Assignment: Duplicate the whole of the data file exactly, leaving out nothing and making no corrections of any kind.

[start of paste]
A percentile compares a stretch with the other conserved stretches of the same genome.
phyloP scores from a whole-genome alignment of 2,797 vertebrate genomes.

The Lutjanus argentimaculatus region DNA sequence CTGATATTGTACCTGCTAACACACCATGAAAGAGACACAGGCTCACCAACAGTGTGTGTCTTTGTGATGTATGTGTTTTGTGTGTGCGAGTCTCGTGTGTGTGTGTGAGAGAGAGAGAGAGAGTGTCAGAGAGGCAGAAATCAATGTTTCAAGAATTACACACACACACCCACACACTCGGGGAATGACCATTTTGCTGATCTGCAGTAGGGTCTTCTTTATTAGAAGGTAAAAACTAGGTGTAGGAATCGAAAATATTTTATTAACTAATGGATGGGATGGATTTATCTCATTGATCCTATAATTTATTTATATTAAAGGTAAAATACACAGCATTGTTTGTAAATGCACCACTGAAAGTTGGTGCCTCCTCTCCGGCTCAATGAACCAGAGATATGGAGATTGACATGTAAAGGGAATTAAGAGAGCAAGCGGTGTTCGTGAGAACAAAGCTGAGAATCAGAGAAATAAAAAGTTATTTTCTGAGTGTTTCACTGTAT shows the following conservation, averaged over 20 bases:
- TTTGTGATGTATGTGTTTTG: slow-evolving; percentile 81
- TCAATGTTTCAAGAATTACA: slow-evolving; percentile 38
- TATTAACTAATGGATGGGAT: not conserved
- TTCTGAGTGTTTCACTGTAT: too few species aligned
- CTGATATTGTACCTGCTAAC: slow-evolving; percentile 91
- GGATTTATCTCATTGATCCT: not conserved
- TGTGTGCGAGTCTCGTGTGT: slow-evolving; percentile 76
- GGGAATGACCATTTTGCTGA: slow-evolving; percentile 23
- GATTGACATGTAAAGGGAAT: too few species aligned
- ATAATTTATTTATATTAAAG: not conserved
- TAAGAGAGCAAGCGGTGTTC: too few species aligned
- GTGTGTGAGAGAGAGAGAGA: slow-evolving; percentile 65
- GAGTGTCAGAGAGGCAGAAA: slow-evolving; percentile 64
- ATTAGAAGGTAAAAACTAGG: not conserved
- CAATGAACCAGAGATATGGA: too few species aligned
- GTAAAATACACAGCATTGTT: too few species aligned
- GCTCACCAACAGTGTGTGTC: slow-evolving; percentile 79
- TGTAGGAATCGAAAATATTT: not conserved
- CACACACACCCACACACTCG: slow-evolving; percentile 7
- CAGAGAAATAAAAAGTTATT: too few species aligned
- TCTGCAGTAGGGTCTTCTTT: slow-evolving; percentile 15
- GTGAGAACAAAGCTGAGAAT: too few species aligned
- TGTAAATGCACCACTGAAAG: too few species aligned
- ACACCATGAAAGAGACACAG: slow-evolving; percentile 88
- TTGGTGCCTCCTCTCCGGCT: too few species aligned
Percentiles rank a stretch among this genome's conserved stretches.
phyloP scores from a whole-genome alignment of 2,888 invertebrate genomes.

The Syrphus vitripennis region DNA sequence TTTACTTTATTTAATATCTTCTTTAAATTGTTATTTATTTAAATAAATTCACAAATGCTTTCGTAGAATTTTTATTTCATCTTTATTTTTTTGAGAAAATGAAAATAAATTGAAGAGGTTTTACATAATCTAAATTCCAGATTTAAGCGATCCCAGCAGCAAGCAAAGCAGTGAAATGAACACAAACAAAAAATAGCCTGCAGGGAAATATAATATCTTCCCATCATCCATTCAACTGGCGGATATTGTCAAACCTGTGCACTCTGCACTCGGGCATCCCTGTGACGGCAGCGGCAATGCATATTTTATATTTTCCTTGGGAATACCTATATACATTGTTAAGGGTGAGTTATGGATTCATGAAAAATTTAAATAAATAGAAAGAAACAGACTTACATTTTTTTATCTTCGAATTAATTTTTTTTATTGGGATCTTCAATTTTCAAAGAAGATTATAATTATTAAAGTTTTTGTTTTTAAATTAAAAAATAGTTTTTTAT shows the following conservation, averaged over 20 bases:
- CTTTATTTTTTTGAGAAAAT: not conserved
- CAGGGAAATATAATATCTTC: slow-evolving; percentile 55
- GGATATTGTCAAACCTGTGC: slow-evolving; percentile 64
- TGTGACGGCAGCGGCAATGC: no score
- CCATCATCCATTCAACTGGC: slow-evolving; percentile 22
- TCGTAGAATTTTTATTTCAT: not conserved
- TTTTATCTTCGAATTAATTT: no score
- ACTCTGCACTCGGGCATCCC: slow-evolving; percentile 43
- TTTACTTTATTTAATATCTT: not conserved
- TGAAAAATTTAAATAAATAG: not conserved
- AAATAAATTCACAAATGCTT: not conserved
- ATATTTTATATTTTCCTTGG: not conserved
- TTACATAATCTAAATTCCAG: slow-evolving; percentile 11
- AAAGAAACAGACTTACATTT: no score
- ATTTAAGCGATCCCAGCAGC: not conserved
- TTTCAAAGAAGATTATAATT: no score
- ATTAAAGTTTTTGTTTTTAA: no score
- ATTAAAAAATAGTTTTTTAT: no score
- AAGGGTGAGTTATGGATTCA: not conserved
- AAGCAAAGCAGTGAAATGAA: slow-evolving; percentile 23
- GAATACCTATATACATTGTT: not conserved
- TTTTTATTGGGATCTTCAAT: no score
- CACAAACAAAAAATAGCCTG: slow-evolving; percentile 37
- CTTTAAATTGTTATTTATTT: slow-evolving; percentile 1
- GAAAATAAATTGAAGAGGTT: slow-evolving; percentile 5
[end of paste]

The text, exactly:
A percentile compares a stretch with the other conserved stretches of the same genome.
phyloP scores from a whole-genome alignment of 2,797 vertebrate genomes.

The Lutjanus argentimaculatus region DNA sequence CTGATATTGTACCTGCTAACACACCATGAAAGAGACACAGGCTCACCAACAGTGTGTGTCTTTGTGATGTATGTGTTTTGTGTGTGCGAGTCTCGTGTGTGTGTGTGAGAGAGAGAGAGAGAGTGTCAGAGAGGCAGAAATCAATGTTTCAAGAATTACACACACACACCCACACACTCGGGGAATGACCATTTTGCTGATCTGCAGTAGGGTCTTCTTTATTAGAAGGTAAAAACTAGGTGTAGGAATCGAAAATATTTTATTAACTAATGGATGGGATGGATTTATCTCATTGATCCTATAATTTATTTATATTAAAGGTAAAATACACAGCATTGTTTGTAAATGCACCACTGAAAGTTGGTGCCTCCTCTCCGGCTCAATGAACCAGAGATATGGAGATTGACATGTAAAGGGAATTAAGAGAGCAAGCGGTGTTCGTGAGAACAAAGCTGAGAATCAGAGAAATAAAAAGTTATTTTCTGAGTGTTTCACTGTAT shows the following conservation, averaged over 20 bases:
- TTTGTGATGTATGTGTTTTG: slow-evolving; percentile 81
- TCAATGTTTCAAGAATTACA: slow-evolving; percentile 38
- TATTAACTAATGGATGGGAT: not conserved
- TTCTGAGTGTTTCACTGTAT: too few species aligned
- CTGATATTGTACCTGCTAAC: slow-evolving; percentile 91
- GGATTTATCTCATTGATCCT: not conserved
- TGTGTGCGAGTCTCGTGTGT: slow-evolving; percentile 76
- GGGAATGACCATTTTGCTGA: slow-evolving; percentile 23
- GATTGACATGTAAAGGGAAT: too few species aligned
- ATAATTTATTTATATTAAAG: not conserved
- TAAGAGAGCAAGCGGTGTTC: too few species aligned
- GTGTGTGAGAGAGAGAGAGA: slow-evolving; percentile 65
- GAGTGTCAGAGAGGCAGAAA: slow-evolving; percentile 64
- ATTAGAAGGTAAAAACTAGG: not conserved
- CAATGAACCAGAGATATGGA: too few species aligned
- GTAAAATACACAGCATTGTT: too few species aligned
- GCTCACCAACAGTGTGTGTC: slow-evolving; percentile 79
- TGTAGGAATCGAAAATATTT: not conserved
- CACACACACCCACACACTCG: slow-evolving; percentile 7
- CAGAGAAATAAAAAGTTATT: too few species aligned
- TCTGCAGTAGGGTCTTCTTT: slow-evolving; percentile 15
- GTGAGAACAAAGCTGAGAAT: too few species aligned
- TGTAAATGCACCACTGAAAG: too few species aligned
- ACACCATGAAAGAGACACAG: slow-evolving; percentile 88
- TTGGTGCCTCCTCTCCGGCT: too few species aligned
Percentiles rank a stretch among this genome's conserved stretches.
phyloP scores from a whole-genome alignment of 2,888 invertebrate genomes.

The Syrphus vitripennis region DNA sequence TTTACTTTATTTAATATCTTCTTTAAATTGTTATTTATTTAAATAAATTCACAAATGCTTTCGTAGAATTTTTATTTCATCTTTATTTTTTTGAGAAAATGAAAATAAATTGAAGAGGTTTTACATAATCTAAATTCCAGATTTAAGCGATCCCAGCAGCAAGCAAAGCAGTGAAATGAACACAAACAAAAAATAGCCTGCAGGGAAATATAATATCTTCCCATCATCCATTCAACTGGCGGATATTGTCAAACCTGTGCACTCTGCACTCGGGCATCCCTGTGACGGCAGCGGCAATGCATATTTTATATTTTCCTTGGGAATACCTATATACATTGTTAAGGGTGAGTTATGGATTCATGAAAAATTTAAATAAATAGAAAGAAACAGACTTACATTTTTTTATCTTCGAATTAATTTTTTTTATTGGGATCTTCAATTTTCAAAGAAGATTATAATTATTAAAGTTTTTGTTTTTAAATTAAAAAATAGTTTTTTAT shows the following conservation, averaged over 20 bases:
- CTTTATTTTTTTGAGAAAAT: not conserved
- CAGGGAAATATAATATCTTC: slow-evolving; percentile 55
- GGATATTGTCAAACCTGTGC: slow-evolving; percentile 64
- TGTGACGGCAGCGGCAATGC: no score
- CCATCATCCATTCAACTGGC: slow-evolving; percentile 22
- TCGTAGAATTTTTATTTCAT: not conserved
- TTTTATCTTCGAATTAATTT: no score
- ACTCTGCACTCGGGCATCCC: slow-evolving; percentile 43
- TTTACTTTATTTAATATCTT: not conserved
- TGAAAAATTTAAATAAATAG: not conserved
- AAATAAATTCACAAATGCTT: not conserved
- ATATTTTATATTTTCCTTGG: not conserved
- TTACATAATCTAAATTCCAG: slow-evolving; percentile 11
- AAAGAAACAGACTTACATTT: no score
- ATTTAAGCGATCCCAGCAGC: not conserved
- TTTCAAAGAAGATTATAATT: no score
- ATTAAAGTTTTTGTTTTTAA: no score
- ATTAAAAAATAGTTTTTTAT: no score
- AAGGGTGAGTTATGGATTCA: not conserved
- AAGCAAAGCAGTGAAATGAA: slow-evolving; percentile 23
- GAATACCTATATACATTGTT: not conserved
- TTTTTATTGGGATCTTCAAT: no score
- CACAAACAAAAAATAGCCTG: slow-evolving; percentile 37
- CTTTAAATTGTTATTTATTT: slow-evolving; percentile 1
- GAAAATAAATTGAAGAGGTT: slow-evolving; percentile 5